As our job descriptions become more collaborative, so do our work spaces. Designed for Herman Miller, fuseproject has come up with a solution that looks to increase productivity by including group spaces alongside more private stations for independent endeavors. PUBLIC is made up of a number of building block pieces, orbiting around the Social Chair—a communal seating option that's movement friendly. The feeling of community is well translated, considering the jury's comments: "Thanks to the flexibility of this modular office furniture, contemporary office life can include a sense of individuality and community at the same time."
Professional Notable: Lamp RIMA, by Matthias Pinkert
Sure, Matthias Pinkert's Lamp RIMA for Dreipuls looks great, but its real beauty lies in its user interface. By sliding the rings across the bar of LEDs, Lamp RIMA's lights can be turned on and off at different intervals. The jury appreciated the subtle skeuomorphism (which is not always a bad thing): "A sophisticated LED light system, this futuristic looking design makes turning the lights on as interactive as opening curtains."
Professional Notable: Hexalampara, by Patricio Ortiz/Planitia
Hexalampara works as both a hanging and standing lamp, conveniently appealing to our need for versatile lighting. What's less obvious is that the luminaire, which Patricio Ortiz designed for Planitia, was also a study into hexagonal geometry and the search for a balance between functionality and looks—in this case, light diffusion and how it played into the shade's visual appeal. The jury appreciated its wide appeal: "An affordable origami light shade design that brings a touch of artistry to ordinary spaces."
Student Notable: Plus Pendant, by Andy Zhou
The ability to control our light sources remotely isn't a groundbreaking idea, but Monash University student Andy Zhou has managed to turn an everyday pendant lamp into a highly flexible fixture. The Plus Pendant features wing-like shades, controlled via a tablet app, that serve to adjust how much OLED light it casts. "In this design, ambient and spot light can both be achieved through one flexible smart LED system," says the jury.
Student Notable: Foamy Wood No. 3, by Ming Kong
With "Foamy Wood No. 3," Ming Kong—a student at the Royal College of Art—ventures into somewhat experimental territory. Sure, it's a functional chair, but it's better described as a perch to ponder the correlation between materials, textures and comfort. Between the foam and the wood (Birch-ply and Maple), the result is an unexpected contrast of a soft-to-hard feeling for those looking to take a seat. "The two materials used in this design are meant to give you a contradictory sensation when you sit on it."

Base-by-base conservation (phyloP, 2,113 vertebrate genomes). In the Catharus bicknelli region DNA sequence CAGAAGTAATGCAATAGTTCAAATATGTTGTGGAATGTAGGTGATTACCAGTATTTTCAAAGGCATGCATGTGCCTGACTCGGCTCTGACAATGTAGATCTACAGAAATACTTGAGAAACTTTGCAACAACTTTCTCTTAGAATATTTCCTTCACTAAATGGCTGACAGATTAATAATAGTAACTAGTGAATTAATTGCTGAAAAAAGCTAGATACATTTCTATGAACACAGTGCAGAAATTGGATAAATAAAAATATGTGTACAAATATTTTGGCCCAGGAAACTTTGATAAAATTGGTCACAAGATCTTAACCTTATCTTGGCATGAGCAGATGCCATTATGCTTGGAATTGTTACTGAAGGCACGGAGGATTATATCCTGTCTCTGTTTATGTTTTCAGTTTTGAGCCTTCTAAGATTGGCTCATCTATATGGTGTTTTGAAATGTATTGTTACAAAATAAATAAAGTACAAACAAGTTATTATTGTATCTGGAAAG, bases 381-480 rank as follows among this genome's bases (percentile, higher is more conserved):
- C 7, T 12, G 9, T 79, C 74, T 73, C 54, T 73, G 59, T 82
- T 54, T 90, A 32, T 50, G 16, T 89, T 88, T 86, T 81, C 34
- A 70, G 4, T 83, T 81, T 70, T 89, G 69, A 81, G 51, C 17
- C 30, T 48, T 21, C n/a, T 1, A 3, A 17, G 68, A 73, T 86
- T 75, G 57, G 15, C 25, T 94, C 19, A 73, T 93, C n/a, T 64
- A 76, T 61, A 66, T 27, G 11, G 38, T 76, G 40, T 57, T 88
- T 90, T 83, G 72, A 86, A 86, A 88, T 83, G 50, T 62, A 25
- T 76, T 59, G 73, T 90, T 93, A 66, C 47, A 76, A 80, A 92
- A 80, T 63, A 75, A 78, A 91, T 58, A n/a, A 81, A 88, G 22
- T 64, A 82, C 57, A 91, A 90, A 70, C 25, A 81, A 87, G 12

Student Notable: Flippo, by Soeun Choi
School of Art Institute of Chicago student Soeun Choi has designed a foldable lamp that's got all the whimsy of your mom's craft projects but is rugged enough to illuminate a workspace. The hingeless worklamp folds down to 3.6", but measures in at 8" when in use, making it the perfect choice as an on-the-go option that doesn't skimp on character. The jury enjoyed the contrast in styles found in Flippo and described it as "a light and portable LED lamp design that appears sharp in its origami-esque geometry but is soft and cozy to handle."
Student Notable: Lemonair Decor Headboard, by April Tapley
As the air we breathe becomes irreversibly laden with toxins, we have to incorporate new ways to avoid taking in our unhealthy atmosphere. To that end, San Francisco State University student April Tapely has created the Lemonair Decor Headboard. A tiny, energy-efficient computer located in the interior of the headboard draws in polluted air, which is purified with panels of activated carbon and zeolite before its released through the top of the headboard. "A DIY solution to resolve a domestic environmental need by freshening the air by your head while you sleep."
Student Notable: Buoy, by Karl Frederik Scholz
Bezalel Academie of Arts and Design student Karl Frederik Scholz has made more than just a nice-looking floor lamp when it comes to Buoy. The materials for the household beacon are a great representation of its environment, considering it's made from elements that can be found in most homes or work spaces—in this case,a sandbag, a wooden stick, two cords, a PVC lamp shade, light a lightbulb, an electric cable and rubber O-rings. After all, "elegant design can be made with anything around you."
Student Notable: EGGO!, by Sebastian Aumer
While we'd usually prefer our pastel eggs on Easter, we'll make an exception for University of Art Braunschweig student Sebastian Aumer. EGGO! embodies a material study with eggshells as building materials, which is what the seat is made of. The entire chair is biodegradable and made from casein, vinegar and starch—all environmentally friendly materials. EGGO! had the jury team making some exclamations: "A fully decomposable light weight material for furniture making. Leggo my egg shell!"
Student Notable: Morgan Felt Folding Stool, by Brett Mellor
Inspired by the folds of origami and the functionality of flat-packing, Brigham Young University student Brett Mellor tried his hand at a portable seating option made from one sheet of felt. The result is the Morgan Felt Folding Stool, which manages to marry the two construction methods in a cohesive, eye-catching manner. "Flat-packed origami seating with a bold and contemporary look."